We’re delighted to feature this guest post by Dr Sharon McDonough: she offers her perspective on both the academic life and farming.a
All you need in this life is ignorance and confidence, and then success is sure
Two years ago armed only with my PhD and the Twain quote from above, I became an accidental olive farmer. You might wonder how an academic becomes an olive farmer by accident and it goes something like this:
- Step 1: Be seduced by groves of trees alive with new growth and nestled beneath a sun-dappled mountain.
- Step 2: Sign contracts.
- Step 3: Congratulations – you’re an olive farmer.
You might also be wondering what skills and expertise I brought to this new role. Did I have any previous experience of farming? (No) Did I have any previous knowledge of how olives are grown and harvested? (No). Was I capable of driving a tractor? (Hell No). In fact, nothing in my PhD training or my subsequent academic work had prepared me for the harsh reality of life on the land.
Some might call it folly or madness, but two years on it has been a journey that has taught me much about farming (although I still don’t know the botanical name for all the olives on my property) and about academia. And although farming and academic work might seem like strange bedfellows, they’re not. These two are like ebony and ivory (you know, they go together in perfect harmony). Farming requires: time; investment; planning; luck; persistence; adaptability; creativity; collaboration; innovation; hard work; commitment; and passion. Academia requires these exact same things.
So what has farm life taught me?
When you’re a farmer you give yourself up to the uncertainty of nature. I know that the crop that looks good today could be ruined tomorrow. I know that sweet smell of summer that heralds the arrival of rain, and the way wet pine needles smell like Christmas. I know that things have their own cycle and time, and that the tree that was laden with fruit last year, might bear none the following year.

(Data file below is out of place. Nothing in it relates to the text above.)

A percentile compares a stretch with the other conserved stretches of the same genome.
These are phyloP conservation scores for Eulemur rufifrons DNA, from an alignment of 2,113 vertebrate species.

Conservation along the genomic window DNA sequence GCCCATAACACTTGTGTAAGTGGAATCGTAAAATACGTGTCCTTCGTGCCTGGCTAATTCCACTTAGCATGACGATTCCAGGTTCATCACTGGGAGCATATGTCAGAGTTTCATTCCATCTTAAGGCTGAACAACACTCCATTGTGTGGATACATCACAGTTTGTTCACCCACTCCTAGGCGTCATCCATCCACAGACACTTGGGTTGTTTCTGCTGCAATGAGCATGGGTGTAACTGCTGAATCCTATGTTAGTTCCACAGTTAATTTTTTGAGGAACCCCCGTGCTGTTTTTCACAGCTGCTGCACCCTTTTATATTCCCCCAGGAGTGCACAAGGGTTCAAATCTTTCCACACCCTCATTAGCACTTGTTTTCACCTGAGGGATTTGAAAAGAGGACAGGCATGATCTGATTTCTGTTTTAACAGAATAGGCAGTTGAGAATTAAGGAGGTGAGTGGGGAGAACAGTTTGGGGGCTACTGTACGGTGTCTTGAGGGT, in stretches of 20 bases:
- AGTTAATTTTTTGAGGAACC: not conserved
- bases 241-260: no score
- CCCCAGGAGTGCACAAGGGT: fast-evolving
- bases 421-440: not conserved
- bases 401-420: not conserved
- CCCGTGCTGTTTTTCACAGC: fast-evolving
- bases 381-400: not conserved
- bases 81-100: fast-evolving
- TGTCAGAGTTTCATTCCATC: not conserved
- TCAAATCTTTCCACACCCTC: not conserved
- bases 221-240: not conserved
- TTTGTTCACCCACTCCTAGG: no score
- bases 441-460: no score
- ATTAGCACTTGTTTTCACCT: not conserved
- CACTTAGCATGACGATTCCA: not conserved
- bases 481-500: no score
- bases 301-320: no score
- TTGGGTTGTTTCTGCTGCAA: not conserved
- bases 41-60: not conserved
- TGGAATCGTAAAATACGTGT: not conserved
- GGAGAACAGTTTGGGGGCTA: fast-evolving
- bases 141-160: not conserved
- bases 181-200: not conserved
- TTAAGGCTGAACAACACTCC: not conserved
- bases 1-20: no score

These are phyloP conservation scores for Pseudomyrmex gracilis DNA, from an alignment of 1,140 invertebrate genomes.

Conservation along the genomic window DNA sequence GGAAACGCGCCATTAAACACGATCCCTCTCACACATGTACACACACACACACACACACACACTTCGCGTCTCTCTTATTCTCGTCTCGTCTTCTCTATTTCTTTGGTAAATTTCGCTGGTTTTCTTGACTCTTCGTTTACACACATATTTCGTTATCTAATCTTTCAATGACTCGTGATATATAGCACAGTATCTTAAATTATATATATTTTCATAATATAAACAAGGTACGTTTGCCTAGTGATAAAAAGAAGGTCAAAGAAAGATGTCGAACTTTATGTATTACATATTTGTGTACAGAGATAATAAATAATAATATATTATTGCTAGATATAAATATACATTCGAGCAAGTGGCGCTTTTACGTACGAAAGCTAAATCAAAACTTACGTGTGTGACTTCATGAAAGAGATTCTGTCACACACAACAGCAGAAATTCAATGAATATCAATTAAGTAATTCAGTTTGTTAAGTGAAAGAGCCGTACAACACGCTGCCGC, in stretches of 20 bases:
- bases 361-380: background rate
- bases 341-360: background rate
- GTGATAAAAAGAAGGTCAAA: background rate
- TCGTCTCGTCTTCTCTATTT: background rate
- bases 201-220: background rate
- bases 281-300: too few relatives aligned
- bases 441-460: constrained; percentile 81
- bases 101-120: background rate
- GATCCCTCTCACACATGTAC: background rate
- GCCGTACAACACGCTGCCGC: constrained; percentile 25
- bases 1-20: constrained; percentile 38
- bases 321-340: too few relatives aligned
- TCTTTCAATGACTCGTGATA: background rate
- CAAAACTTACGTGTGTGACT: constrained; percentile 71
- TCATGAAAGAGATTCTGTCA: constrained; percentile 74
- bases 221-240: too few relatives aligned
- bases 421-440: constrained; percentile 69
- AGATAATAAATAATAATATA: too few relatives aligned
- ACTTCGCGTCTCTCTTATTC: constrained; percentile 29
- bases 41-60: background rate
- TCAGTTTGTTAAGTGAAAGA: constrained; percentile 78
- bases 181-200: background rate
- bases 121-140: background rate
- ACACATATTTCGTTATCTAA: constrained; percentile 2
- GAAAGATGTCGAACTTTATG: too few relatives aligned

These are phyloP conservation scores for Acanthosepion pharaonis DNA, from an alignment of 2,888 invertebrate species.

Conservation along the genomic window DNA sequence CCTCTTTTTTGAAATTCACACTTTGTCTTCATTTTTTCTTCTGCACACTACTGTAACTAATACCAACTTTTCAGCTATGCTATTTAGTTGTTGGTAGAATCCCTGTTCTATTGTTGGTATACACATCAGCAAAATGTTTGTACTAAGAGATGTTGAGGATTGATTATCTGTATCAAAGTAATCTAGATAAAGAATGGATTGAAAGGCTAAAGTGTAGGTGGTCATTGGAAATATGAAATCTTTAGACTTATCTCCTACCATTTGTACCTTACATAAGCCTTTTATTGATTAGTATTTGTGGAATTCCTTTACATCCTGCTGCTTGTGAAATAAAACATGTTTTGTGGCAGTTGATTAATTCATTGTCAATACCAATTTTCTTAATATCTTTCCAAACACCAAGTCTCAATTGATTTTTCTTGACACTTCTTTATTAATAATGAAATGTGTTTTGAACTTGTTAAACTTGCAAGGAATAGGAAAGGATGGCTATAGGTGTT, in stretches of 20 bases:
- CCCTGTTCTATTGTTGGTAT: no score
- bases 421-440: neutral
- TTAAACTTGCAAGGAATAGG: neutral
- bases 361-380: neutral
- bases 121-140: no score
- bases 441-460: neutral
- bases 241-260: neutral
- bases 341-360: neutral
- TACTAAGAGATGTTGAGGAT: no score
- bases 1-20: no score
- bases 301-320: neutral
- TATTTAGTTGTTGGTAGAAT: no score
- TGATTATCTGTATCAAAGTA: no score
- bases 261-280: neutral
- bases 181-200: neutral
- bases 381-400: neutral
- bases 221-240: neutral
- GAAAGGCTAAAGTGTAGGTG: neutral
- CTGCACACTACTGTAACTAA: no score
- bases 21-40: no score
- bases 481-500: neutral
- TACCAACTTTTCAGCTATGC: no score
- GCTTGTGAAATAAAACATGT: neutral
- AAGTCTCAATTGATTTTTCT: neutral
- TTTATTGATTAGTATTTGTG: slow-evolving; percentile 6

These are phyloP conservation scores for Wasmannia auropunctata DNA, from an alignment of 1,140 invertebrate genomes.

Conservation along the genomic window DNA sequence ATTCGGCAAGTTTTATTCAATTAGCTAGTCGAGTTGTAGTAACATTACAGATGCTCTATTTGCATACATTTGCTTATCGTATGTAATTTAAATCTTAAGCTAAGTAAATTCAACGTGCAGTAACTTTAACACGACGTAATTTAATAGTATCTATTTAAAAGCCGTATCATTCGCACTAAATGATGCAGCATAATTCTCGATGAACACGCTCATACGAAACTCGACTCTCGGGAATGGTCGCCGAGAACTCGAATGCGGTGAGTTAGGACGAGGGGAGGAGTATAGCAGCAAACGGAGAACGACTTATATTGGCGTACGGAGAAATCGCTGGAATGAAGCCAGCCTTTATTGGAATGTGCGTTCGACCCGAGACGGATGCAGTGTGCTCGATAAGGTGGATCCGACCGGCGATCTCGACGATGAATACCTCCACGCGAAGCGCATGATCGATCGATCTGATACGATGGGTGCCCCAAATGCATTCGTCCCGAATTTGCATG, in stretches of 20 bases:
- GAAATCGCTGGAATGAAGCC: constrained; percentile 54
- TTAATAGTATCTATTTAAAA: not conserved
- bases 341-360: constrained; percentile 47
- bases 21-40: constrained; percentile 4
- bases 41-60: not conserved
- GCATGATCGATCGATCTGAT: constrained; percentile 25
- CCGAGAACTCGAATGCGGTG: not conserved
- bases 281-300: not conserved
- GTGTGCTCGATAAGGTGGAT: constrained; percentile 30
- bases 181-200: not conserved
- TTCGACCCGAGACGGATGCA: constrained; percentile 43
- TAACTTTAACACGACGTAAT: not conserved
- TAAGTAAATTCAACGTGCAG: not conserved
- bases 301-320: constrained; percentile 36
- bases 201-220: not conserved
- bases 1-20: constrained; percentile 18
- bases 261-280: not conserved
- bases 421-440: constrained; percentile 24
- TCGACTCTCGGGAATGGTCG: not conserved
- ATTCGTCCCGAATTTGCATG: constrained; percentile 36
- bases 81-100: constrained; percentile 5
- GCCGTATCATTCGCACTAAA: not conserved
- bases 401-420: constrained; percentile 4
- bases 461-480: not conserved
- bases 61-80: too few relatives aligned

I know that despite my best effort, my planning, my preparation, something can, and usually will, still go wrong: fences will break; animals will escape; crops will fail; there will be too much rain or not enough.
The parallels with academia are clear – a paper that looks good today could be rejected tomorrow; the funding scheme that yielded much cash last year, might yield none this year; and despite my best effort, my planning and my preparation, research equipment will break, students won’t show up, industry partners will welch, and there will either be too much work or not enough.
I realise that on the farm – and in the office – I have no control over those things. I have no choice but to shrug my shoulders, look for a solution, dust myself off and try again. I discover that there is usually a way through, even if it’s not the path I had planned.
I begin to see that there is beauty in the simplest and most unexpected things and I realise that there is time to be active and time to just sit and soak in what is around me. Importantly, I begin to understand that I cannot undertake this journey without others – I learn from their knowledge, their experience, their successes and their failures. I realise everything growing on the farm – and everything in my research – is the result of the work and knowledge of everyone who has gone before me.
Ultimately, I realise that being an olive farmer is not just about me, my property, and what I produce, but is about the community I live in and the people I connect with. Farming reminds me that my academic work takes time to grow, that it too will have fallow periods, times of joy, times of difficulty.
And being a farmer teaches me the persistence to undertake the journey of both.
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Dr Sharon McDonough is an Early Career Academic in the Faculty of Education and Arts at Federation University Australia where she is the Programme Leader of the Master of Education Studies programme. Sharon has a commitment to working closely with schools and researches learning and teaching in school and university contexts. Pre-service teacher education, embodiment and emotion in education, and professional learning are all a part of her research interests. Sharon is an executive committee member of the Australian Teacher Education Association where she is responsible for the ECR/HDR portfolio. She is interested in the use of social media in academic work, tweets at @Sharon_McD and is currently a guest host of the online virtual writing group @SUWTues